Running Cramps - Treatment and Avoidance

Cramp is an over-contraction or tightening of a muscles.

Causes of Cramp

Cramp is an over-contraction or tightening of a muscles. It is a complicated issue. There isn't one single cause of exercise induced cramp, instead it can be brought on for a number of reasons which include

  1. Cold
  2. Dehydration
  3. Low levels of nutrients
  4. Over Exertion

A stitch, which is a common complaint when out running is also a type of cramp, but this is slightly more straight forward as a running stitch is generally caused by running too soon after having eaten a significant amount of food.


There are a few things that may help to relieve the symptoms of cramp.

  • Stretching - Try some light static stretching of the area concerned. If you get any pain as you do this then stop.
  • Heat / Ice - It sounds contradictory to suggest both, but some people have found that one or other of these do help to relives the tightness in the area.
  • Massage - Again, this doesn't work for everyone, but some very gentle massage can help to reduce the symptoms of cramp.
  • Prevention - Generally, an attack of cramp will be the end of your running for the day. Therefore, treatment isn't really the main thing that is going to help with this in the long term. More important is the use of preventative measures which include.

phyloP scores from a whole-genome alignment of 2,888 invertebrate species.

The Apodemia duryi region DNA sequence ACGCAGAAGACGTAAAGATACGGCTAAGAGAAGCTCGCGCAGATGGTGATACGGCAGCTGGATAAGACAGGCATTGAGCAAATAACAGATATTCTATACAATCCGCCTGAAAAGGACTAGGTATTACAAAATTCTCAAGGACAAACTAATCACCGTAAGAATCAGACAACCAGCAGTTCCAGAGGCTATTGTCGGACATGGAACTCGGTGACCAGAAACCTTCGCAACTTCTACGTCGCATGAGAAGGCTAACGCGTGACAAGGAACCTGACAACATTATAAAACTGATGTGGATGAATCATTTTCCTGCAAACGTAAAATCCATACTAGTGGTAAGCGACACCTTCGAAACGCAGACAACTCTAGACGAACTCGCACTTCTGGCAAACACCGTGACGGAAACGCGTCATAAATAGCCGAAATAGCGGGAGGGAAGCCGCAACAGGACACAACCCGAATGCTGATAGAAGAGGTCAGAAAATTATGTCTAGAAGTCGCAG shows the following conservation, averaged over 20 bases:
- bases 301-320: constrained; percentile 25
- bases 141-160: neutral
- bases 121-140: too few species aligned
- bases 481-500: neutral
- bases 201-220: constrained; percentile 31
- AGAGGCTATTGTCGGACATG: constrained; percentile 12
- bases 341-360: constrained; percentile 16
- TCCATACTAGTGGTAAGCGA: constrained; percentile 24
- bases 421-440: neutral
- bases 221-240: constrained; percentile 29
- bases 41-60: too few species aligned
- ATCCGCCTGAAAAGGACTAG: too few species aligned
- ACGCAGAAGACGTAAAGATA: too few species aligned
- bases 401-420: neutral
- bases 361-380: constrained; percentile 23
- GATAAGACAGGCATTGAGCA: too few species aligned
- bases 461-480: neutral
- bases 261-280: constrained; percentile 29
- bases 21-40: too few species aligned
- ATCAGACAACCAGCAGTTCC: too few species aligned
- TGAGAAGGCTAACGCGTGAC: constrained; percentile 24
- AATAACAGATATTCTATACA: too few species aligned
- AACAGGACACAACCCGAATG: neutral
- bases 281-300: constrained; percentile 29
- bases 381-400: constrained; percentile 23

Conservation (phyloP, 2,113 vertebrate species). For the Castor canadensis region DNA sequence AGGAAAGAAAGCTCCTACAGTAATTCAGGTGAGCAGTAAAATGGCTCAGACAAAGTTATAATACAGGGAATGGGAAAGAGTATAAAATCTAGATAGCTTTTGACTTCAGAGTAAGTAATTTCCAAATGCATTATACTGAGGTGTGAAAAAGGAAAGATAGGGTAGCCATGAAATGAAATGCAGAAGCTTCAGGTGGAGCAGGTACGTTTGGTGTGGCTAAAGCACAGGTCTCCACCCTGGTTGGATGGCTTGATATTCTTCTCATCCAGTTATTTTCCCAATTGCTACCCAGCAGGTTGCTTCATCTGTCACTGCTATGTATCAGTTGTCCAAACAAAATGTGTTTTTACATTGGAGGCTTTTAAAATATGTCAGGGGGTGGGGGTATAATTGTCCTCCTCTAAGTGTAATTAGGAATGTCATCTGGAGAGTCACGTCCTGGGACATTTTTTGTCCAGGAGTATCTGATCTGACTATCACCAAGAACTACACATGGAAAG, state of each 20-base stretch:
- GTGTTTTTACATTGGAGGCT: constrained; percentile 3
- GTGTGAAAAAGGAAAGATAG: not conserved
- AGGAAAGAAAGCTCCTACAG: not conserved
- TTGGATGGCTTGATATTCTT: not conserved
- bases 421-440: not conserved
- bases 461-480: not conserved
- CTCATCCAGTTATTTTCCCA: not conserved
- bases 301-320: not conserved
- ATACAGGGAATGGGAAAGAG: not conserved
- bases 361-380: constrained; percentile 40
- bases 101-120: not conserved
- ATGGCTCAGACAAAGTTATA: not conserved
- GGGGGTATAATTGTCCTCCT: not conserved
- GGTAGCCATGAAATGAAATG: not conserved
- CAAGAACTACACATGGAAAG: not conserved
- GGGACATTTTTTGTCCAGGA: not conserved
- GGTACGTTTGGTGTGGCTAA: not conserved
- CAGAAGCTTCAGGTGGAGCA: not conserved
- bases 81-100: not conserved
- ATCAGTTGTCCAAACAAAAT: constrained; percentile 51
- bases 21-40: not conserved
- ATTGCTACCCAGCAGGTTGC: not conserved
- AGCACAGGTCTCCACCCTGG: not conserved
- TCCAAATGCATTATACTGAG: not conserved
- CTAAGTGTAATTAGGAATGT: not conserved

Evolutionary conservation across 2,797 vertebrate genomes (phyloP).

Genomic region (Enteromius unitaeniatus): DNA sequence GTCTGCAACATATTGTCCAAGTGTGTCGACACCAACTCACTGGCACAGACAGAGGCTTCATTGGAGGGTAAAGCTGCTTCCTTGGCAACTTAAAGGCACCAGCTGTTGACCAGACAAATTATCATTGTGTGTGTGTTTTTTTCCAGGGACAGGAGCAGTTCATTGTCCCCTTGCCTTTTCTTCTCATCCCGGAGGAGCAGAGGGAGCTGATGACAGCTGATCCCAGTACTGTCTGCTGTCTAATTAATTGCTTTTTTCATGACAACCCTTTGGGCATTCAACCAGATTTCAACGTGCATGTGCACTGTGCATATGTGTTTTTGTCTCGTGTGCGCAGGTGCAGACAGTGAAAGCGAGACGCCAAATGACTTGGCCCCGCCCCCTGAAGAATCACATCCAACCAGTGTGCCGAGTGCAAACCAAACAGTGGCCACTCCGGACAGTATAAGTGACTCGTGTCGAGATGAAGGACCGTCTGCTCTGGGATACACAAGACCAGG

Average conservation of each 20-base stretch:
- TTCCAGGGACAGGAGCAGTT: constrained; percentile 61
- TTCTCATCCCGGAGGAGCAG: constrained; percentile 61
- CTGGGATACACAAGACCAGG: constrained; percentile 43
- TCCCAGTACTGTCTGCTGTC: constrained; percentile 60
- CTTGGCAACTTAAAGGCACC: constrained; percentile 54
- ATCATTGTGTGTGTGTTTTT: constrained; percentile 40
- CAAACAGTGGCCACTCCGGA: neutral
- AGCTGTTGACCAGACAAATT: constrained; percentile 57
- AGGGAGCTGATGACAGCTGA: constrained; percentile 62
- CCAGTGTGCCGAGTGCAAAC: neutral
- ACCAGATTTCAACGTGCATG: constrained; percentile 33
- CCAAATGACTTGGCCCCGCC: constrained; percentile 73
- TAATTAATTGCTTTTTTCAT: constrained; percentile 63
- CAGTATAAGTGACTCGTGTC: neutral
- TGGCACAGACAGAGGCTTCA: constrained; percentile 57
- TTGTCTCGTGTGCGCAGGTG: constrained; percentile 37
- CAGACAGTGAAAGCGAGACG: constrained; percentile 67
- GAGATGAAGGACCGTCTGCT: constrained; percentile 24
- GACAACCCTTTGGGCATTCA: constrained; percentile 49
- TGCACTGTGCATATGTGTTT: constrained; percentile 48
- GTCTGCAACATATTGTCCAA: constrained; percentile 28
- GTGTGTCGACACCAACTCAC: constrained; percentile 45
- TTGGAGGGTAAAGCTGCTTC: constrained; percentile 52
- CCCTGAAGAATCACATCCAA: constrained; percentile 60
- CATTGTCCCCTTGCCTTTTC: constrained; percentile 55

• Nutrition - Ensure that you have enough nutrients in your system, specifically vitamin D and calcium, potassium and magnesium - all of which have been suggested as good ways of reducing the risk of cramp.
  • Hydration - Similarly to the above you must make sure you have enough water on board. Ironically a number of athletes over the years have taken on too much water and thus reduced the concentration of minerals in their system and in that way induced cramps. This is much less common, however, that people not having drunk enough.
  • Warm Up and Cool Down Well - Ensure that you are warm enough to train hard at the start of sessions. A good jog and some dynamic stretches are good for this. After sessions, static stretches are more useful as they return muscles to their pre-exercise length and reduce the risk of starting subsequent sessions with overly tight muscles.